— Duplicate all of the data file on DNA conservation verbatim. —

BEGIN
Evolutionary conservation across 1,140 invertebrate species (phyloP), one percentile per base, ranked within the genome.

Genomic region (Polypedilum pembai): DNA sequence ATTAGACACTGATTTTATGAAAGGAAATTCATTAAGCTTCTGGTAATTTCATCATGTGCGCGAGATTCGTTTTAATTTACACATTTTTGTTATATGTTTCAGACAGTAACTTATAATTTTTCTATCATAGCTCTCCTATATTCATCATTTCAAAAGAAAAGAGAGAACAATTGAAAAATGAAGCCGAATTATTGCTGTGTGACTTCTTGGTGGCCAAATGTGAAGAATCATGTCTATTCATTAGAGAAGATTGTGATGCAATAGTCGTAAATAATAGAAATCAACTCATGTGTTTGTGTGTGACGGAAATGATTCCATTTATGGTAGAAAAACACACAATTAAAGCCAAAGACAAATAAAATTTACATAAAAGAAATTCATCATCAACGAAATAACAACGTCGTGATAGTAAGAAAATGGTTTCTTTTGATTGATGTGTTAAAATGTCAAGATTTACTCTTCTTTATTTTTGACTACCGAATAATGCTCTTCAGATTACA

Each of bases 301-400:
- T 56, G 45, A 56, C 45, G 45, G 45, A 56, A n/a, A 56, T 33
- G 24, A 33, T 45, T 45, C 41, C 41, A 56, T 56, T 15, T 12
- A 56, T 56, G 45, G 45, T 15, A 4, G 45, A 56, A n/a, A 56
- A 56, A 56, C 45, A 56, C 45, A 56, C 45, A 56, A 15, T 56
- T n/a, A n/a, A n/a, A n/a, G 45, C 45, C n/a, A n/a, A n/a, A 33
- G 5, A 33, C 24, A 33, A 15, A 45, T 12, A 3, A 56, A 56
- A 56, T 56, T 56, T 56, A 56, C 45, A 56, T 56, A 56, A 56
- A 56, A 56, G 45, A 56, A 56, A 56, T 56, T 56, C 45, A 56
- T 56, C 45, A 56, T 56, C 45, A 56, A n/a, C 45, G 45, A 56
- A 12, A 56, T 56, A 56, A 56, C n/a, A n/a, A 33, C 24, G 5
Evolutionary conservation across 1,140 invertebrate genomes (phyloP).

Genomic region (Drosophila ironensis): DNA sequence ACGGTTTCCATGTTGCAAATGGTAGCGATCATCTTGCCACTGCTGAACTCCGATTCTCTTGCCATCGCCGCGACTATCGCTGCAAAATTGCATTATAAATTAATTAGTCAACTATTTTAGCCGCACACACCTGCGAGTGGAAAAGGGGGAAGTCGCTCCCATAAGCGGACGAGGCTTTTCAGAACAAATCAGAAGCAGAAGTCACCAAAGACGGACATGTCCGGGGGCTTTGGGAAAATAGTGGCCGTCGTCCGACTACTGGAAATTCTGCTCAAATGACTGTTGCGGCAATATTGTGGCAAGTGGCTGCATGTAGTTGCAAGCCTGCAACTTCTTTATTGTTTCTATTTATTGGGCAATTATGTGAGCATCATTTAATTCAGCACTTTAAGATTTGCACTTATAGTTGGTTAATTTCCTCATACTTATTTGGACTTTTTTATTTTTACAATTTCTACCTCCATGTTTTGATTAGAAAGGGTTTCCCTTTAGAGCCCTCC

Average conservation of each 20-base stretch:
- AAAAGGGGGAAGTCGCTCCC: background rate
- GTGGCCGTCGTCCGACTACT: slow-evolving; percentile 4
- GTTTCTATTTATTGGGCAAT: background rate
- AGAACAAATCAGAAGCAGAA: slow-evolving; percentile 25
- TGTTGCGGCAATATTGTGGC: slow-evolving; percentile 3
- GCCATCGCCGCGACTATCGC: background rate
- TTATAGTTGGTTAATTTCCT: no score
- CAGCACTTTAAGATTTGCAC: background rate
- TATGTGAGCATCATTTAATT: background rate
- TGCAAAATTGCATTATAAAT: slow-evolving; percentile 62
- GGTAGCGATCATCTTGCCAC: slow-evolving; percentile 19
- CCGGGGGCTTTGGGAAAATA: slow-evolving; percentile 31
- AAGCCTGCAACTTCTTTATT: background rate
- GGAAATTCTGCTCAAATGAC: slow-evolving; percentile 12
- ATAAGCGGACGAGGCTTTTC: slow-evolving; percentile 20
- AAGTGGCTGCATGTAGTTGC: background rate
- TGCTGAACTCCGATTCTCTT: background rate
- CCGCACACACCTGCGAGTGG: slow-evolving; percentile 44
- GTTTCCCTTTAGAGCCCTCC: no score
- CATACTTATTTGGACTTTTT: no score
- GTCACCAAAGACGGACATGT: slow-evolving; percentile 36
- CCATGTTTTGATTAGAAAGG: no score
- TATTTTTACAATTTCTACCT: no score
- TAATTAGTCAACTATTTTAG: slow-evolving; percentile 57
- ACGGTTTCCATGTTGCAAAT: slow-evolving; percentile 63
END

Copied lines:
Evolutionary conservation across 1,140 invertebrate species (phyloP), one percentile per base, ranked within the genome.

Genomic region (Polypedilum pembai): DNA sequence ATTAGACACTGATTTTATGAAAGGAAATTCATTAAGCTTCTGGTAATTTCATCATGTGCGCGAGATTCGTTTTAATTTACACATTTTTGTTATATGTTTCAGACAGTAACTTATAATTTTTCTATCATAGCTCTCCTATATTCATCATTTCAAAAGAAAAGAGAGAACAATTGAAAAATGAAGCCGAATTATTGCTGTGTGACTTCTTGGTGGCCAAATGTGAAGAATCATGTCTATTCATTAGAGAAGATTGTGATGCAATAGTCGTAAATAATAGAAATCAACTCATGTGTTTGTGTGTGACGGAAATGATTCCATTTATGGTAGAAAAACACACAATTAAAGCCAAAGACAAATAAAATTTACATAAAAGAAATTCATCATCAACGAAATAACAACGTCGTGATAGTAAGAAAATGGTTTCTTTTGATTGATGTGTTAAAATGTCAAGATTTACTCTTCTTTATTTTTGACTACCGAATAATGCTCTTCAGATTACA

Each of bases 301-400:
- T 56, G 45, A 56, C 45, G 45, G 45, A 56, A n/a, A 56, T 33
- G 24, A 33, T 45, T 45, C 41, C 41, A 56, T 56, T 15, T 12
- A 56, T 56, G 45, G 45, T 15, A 4, G 45, A 56, A n/a, A 56
- A 56, A 56, C 45, A 56, C 45, A 56, C 45, A 56, A 15, T 56
- T n/a, A n/a, A n/a, A n/a, G 45, C 45, C n/a, A n/a, A n/a, A 33
- G 5, A 33, C 24, A 33, A 15, A 45, T 12, A 3, A 56, A 56
- A 56, T 56, T 56, T 56, A 56, C 45, A 56, T 56, A 56, A 56
- A 56, A 56, G 45, A 56, A 56, A 56, T 56, T 56, C 45, A 56
- T 56, C 45, A 56, T 56, C 45, A 56, A n/a, C 45, G 45, A 56
- A 12, A 56, T 56, A 56, A 56, C n/a, A n/a, A 33, C 24, G 5
Evolutionary conservation across 1,140 invertebrate genomes (phyloP).

Genomic region (Drosophila ironensis): DNA sequence ACGGTTTCCATGTTGCAAATGGTAGCGATCATCTTGCCACTGCTGAACTCCGATTCTCTTGCCATCGCCGCGACTATCGCTGCAAAATTGCATTATAAATTAATTAGTCAACTATTTTAGCCGCACACACCTGCGAGTGGAAAAGGGGGAAGTCGCTCCCATAAGCGGACGAGGCTTTTCAGAACAAATCAGAAGCAGAAGTCACCAAAGACGGACATGTCCGGGGGCTTTGGGAAAATAGTGGCCGTCGTCCGACTACTGGAAATTCTGCTCAAATGACTGTTGCGGCAATATTGTGGCAAGTGGCTGCATGTAGTTGCAAGCCTGCAACTTCTTTATTGTTTCTATTTATTGGGCAATTATGTGAGCATCATTTAATTCAGCACTTTAAGATTTGCACTTATAGTTGGTTAATTTCCTCATACTTATTTGGACTTTTTTATTTTTACAATTTCTACCTCCATGTTTTGATTAGAAAGGGTTTCCCTTTAGAGCCCTCC

Average conservation of each 20-base stretch:
- AAAAGGGGGAAGTCGCTCCC: background rate
- GTGGCCGTCGTCCGACTACT: slow-evolving; percentile 4
- GTTTCTATTTATTGGGCAAT: background rate
- AGAACAAATCAGAAGCAGAA: slow-evolving; percentile 25
- TGTTGCGGCAATATTGTGGC: slow-evolving; percentile 3
- GCCATCGCCGCGACTATCGC: background rate
- TTATAGTTGGTTAATTTCCT: no score
- CAGCACTTTAAGATTTGCAC: background rate
- TATGTGAGCATCATTTAATT: background rate
- TGCAAAATTGCATTATAAAT: slow-evolving; percentile 62
- GGTAGCGATCATCTTGCCAC: slow-evolving; percentile 19
- CCGGGGGCTTTGGGAAAATA: slow-evolving; percentile 31
- AAGCCTGCAACTTCTTTATT: background rate
- GGAAATTCTGCTCAAATGAC: slow-evolving; percentile 12
- ATAAGCGGACGAGGCTTTTC: slow-evolving; percentile 20
- AAGTGGCTGCATGTAGTTGC: background rate
- TGCTGAACTCCGATTCTCTT: background rate
- CCGCACACACCTGCGAGTGG: slow-evolving; percentile 44
- GTTTCCCTTTAGAGCCCTCC: no score
- CATACTTATTTGGACTTTTT: no score
- GTCACCAAAGACGGACATGT: slow-evolving; percentile 36
- CCATGTTTTGATTAGAAAGG: no score
- TATTTTTACAATTTCTACCT: no score
- TAATTAGTCAACTATTTTAG: slow-evolving; percentile 57
- ACGGTTTCCATGTTGCAAAT: slow-evolving; percentile 63